Barrie city council heard a presentation from board members at the Lake Simcoe Regional Airport (LSRA) at Monday night’s meeting.
The LSRA is seeking a $65.9-million total investment from the various owners of the airport.
According to Brent Hill, a board member at the LSRA, the proposal is a “one-time opportunity” for the region. Hill says over the next 10 years, Pearson Airport in Toronto will reach capacity of 80-million passengers annually. As Pearson moves towards becoming a mega-hub of overseas flying, corporate and regional flights will be pushed to smaller airports across Ontario.
Hill says LSRA should be one of those airports. In order to make that a reality, Hill says the airport would need to expand.
According to Hill, expanding the airport would allow for further economic development for the area, increase productivity, create jobs at the airport and also attract businesses to relocate to the area.
He says currently, the airport infrastructure cannot meet the needs of new businesses relocating to the region.
“If we invest now, we will be able to capitalize on the opportunities that the GTA’s constraint policies, as well as other aviation endeavors, will provide,” Hill said.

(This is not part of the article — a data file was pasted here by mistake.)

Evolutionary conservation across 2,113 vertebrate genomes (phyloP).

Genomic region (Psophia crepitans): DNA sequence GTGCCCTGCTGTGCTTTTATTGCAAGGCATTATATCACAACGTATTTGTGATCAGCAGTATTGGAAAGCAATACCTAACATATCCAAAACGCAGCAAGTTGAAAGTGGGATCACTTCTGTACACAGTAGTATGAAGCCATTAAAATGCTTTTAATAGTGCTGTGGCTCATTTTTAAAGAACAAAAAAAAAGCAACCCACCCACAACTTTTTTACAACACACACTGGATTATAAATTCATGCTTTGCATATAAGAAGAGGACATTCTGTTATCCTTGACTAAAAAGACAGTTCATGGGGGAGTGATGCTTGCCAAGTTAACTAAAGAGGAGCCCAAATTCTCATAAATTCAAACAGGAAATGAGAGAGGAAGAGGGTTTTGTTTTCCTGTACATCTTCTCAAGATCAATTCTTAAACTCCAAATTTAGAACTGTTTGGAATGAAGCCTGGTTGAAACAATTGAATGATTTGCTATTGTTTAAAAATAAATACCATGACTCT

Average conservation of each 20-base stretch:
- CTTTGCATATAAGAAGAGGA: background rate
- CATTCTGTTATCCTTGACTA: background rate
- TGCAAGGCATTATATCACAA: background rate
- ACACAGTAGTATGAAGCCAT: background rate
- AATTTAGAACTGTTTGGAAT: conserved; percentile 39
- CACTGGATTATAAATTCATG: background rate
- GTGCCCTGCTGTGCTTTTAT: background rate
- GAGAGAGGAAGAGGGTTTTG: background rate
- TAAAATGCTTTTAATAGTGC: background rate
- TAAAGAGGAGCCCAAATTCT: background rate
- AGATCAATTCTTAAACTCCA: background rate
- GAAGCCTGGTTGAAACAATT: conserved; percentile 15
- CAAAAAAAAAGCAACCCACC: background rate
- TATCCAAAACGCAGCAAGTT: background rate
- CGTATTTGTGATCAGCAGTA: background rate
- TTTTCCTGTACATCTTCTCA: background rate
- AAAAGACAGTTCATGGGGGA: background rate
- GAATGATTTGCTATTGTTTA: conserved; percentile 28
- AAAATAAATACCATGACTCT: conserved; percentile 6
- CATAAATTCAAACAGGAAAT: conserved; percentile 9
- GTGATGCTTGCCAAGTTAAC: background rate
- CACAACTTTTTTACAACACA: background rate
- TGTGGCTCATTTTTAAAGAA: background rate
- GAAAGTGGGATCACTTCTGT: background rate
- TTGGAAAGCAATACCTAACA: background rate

According to Hill, in order to capitalize on the opportunity, the airport needs a significant investment to expand. That is why the board is proposing a long-term, demand-based expansion which will take place in three phases.
The first phase would extend the runway to be 7,000-feet long, and 150-feet wide, enhance the electronic and visual aids and lighting system and enhance airport support services.
According to Hill, phase one would also include acquiring additional lands and enhancing related infrastructure.
The second phase would focus on enhancing charter service, but would also be a time for officials to review the plan and determine if there is still a case for expansion.
The third phase would entail most of the ground-side infrastructure building and would expand airport services to a new terminal.
Hill says while he understands they are seeking a significant amount of taxpayer money, he says the cost of doing nothing would be bigger.
“We would forfeit both immediate and future opportunities, and we’ve already received significant expressions of interest from companies looking to relocate. But we would also potentially lose out some of our current business to other regions who have already made these investments in their airport infrastructure,” he said.
However, not everyone was sold. Coun. Andrew Prince said while he appreciates the vision, without seeing numbers, he is unsure the investment would pay off.
“It’s just very difficult right now with that price tag without seeing some sort of a business case and some numbers attached to know that our investment will be without a doubt successful,” he said.
Coun. Mike McCann echoed Prince’s skepticism. “We have to figure out why someone on Dunlop Street is going to care about an airport,” he said.
However, Coun. Steve Trotter was more optimistic regarding the possible expansion, saying council members shouldn’t be intimidated by the price tag. “They’re not asking us to write a cheque today, this is just to create a dialogue and the opportunities available to the airport.”
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